Template and Tree Listeners

There are several listeners (or observers) used during the template build process, each used for different purposes. These each implement a different XPCOM interface, as listed below:

Listening for Template Rebuilds

The first of these is the simplest and involves two methods, willRebuild and didRebuild. You would implement this object with these two methods if you wish to be notified when the template is rebuilt using the builder's rebuild call. The template builder might also force a rebuild when the underlying data change notifications require it. The primary use of this listener is to store some state before the template is rebuilt and restore it afterwards. Recall that when a template is rebuilt, all of the existing content will be removed and generated fresh. The willRebuild method of any listeners will be called before the content is removed, and didRebuild method will be called when the content has been regenerated. This listener will also work for tree builders, and will call the appropriate methods before and after the tree has been generated.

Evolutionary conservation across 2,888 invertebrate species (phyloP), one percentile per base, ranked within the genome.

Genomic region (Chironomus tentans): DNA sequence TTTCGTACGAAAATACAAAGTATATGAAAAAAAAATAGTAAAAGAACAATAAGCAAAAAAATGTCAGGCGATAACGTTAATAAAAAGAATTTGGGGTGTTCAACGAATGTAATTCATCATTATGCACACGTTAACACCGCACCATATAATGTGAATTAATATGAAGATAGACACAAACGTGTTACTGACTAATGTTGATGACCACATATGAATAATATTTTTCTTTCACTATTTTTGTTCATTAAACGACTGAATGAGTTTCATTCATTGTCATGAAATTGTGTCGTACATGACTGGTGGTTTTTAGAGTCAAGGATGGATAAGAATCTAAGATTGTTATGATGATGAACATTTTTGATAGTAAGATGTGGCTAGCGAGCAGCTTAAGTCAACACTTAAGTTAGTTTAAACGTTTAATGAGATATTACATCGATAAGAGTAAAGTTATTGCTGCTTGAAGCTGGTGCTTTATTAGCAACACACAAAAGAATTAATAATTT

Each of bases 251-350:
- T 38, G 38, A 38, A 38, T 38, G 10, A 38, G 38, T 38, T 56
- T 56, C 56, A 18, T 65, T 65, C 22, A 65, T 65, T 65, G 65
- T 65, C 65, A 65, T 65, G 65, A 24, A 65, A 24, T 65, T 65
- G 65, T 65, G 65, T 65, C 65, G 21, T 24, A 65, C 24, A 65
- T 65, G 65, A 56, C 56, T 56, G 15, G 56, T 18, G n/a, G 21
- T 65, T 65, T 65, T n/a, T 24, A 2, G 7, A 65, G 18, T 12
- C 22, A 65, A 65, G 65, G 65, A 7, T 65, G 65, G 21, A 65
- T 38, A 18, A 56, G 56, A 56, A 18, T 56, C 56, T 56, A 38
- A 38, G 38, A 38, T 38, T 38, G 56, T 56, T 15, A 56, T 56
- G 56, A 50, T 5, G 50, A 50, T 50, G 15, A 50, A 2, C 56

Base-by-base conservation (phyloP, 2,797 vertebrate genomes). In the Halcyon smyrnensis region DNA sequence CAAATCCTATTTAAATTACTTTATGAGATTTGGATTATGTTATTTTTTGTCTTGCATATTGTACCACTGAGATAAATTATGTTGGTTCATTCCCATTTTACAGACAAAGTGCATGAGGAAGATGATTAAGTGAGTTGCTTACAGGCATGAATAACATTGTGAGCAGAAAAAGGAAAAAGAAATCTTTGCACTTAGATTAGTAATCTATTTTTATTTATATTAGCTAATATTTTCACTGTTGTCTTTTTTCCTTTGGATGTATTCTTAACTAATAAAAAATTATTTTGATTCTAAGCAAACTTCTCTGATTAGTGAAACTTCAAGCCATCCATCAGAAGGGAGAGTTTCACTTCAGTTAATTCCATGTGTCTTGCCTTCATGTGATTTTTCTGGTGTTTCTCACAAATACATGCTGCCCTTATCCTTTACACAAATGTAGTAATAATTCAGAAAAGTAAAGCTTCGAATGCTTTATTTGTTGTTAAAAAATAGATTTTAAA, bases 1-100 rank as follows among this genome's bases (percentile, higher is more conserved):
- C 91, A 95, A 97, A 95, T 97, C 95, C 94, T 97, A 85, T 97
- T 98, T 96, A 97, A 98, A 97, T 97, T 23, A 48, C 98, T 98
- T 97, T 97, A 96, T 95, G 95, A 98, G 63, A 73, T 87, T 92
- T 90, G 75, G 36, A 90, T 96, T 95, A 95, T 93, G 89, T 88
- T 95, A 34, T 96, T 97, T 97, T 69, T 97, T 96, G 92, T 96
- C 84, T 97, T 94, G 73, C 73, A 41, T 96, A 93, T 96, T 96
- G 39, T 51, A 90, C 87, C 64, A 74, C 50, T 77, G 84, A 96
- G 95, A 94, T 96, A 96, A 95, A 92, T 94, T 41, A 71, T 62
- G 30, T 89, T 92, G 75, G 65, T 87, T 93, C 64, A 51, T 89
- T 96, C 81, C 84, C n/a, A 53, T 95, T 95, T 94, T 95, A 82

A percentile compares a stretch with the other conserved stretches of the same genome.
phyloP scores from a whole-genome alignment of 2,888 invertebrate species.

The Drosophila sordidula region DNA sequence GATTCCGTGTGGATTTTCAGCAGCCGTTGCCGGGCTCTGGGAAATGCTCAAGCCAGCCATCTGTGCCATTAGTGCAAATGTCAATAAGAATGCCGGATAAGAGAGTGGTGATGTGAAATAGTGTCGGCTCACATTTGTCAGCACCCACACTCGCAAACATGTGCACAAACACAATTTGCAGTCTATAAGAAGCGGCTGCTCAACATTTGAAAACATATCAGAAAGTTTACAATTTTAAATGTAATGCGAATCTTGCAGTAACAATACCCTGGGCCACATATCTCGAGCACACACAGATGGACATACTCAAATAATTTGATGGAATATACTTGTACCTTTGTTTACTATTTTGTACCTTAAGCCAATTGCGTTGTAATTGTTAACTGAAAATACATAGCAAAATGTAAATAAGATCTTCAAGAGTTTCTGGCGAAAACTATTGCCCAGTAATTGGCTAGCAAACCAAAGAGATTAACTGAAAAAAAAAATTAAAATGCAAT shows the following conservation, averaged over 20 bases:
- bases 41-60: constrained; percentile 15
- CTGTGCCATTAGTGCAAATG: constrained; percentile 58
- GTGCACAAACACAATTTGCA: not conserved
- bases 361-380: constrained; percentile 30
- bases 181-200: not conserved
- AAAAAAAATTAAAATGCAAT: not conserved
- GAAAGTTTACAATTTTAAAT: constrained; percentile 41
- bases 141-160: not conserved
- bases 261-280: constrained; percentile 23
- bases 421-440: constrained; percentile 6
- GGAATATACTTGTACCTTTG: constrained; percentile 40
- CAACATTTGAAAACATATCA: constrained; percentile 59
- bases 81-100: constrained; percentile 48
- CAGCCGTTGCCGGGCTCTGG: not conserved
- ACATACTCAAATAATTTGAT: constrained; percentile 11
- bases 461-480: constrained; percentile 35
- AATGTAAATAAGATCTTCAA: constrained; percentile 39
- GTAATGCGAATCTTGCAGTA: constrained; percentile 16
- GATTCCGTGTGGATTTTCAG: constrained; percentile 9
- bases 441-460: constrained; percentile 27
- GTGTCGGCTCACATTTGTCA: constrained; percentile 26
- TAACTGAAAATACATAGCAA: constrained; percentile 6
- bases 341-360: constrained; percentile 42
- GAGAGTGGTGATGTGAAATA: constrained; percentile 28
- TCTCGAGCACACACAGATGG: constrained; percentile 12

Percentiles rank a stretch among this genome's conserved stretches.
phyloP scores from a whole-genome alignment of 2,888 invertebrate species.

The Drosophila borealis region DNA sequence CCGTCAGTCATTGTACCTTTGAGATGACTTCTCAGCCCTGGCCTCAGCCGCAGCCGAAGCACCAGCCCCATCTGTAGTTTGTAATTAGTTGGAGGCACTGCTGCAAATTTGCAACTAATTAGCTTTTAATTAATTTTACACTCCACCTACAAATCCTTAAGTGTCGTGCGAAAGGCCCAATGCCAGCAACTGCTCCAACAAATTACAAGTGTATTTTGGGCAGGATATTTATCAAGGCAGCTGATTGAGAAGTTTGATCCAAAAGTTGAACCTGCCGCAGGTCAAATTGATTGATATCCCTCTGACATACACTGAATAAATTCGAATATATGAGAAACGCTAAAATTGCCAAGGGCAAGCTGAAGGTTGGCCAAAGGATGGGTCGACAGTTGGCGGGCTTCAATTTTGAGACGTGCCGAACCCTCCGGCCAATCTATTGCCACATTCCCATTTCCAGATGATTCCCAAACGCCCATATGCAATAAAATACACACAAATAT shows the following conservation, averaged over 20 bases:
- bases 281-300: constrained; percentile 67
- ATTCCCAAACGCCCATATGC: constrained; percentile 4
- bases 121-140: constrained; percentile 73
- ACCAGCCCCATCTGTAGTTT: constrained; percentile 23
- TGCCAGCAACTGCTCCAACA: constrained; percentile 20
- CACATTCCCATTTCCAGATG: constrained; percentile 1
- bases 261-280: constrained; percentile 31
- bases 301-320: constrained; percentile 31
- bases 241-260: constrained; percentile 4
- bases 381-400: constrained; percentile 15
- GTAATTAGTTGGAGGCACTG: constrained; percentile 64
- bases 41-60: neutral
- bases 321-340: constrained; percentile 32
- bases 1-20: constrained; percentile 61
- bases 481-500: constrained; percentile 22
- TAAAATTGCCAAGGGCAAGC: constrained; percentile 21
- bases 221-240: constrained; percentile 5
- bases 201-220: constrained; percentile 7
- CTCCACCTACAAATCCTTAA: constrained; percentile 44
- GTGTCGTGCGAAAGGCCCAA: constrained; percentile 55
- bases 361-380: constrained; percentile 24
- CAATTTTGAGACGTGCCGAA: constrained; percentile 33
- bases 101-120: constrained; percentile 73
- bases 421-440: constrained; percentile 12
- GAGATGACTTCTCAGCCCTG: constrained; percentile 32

To assign a builder listener to a builder, use the addListener method.

var someListener = {
  item: null,
  willRebuild : function(builder) {
    this.item = builder.getResourceAtIndex(builder.root.currentIndex);
  },
  didRebuild : function(builder) {
    if (this.item) {
      var idx = builder.getIndexOfResource(this.item)
      if (idx != -1) builder.root.view.selection.select(idx);
    }
  }
};

tree.builder.addListener(someListener);

This example is very simple and just saves and restores the selected index after a rebuild. Since the content goes away during a rebuild, the selection is lost, so it is restored here during the didRebuild method. The Firefox bookmarks window uses this technique. If you try an example using the code above, you will notice that the first tree will maintain the selection when the Rebuild button is pressed, whereas in the second tree does not. This is because the listener is only attached to the first tree.

The example above makes use of the getResourceAtIndex and getIndexOfResource methods. These two methods are available for tree builders and will convert between an index in the tree and the associated member resource for the item at the index. Naturally, we can't store the index as the item may have moved its position. Or, the resource may no longer be part of the results, which is why we need to check the return value of the getIndexOfResource method. (As this example uses the RDF resources directly, it requires elevated privileges so you will need a chrome URL to test it.)

You might also guess that the builder's root property, which is used above, refers to the tree. In a content builder, it will return the element with the datasources attribute, which in the template builder is referred to as the root element.

Finally, you can remove a listener using the builder's removeListener method.

Listening for Tree Changes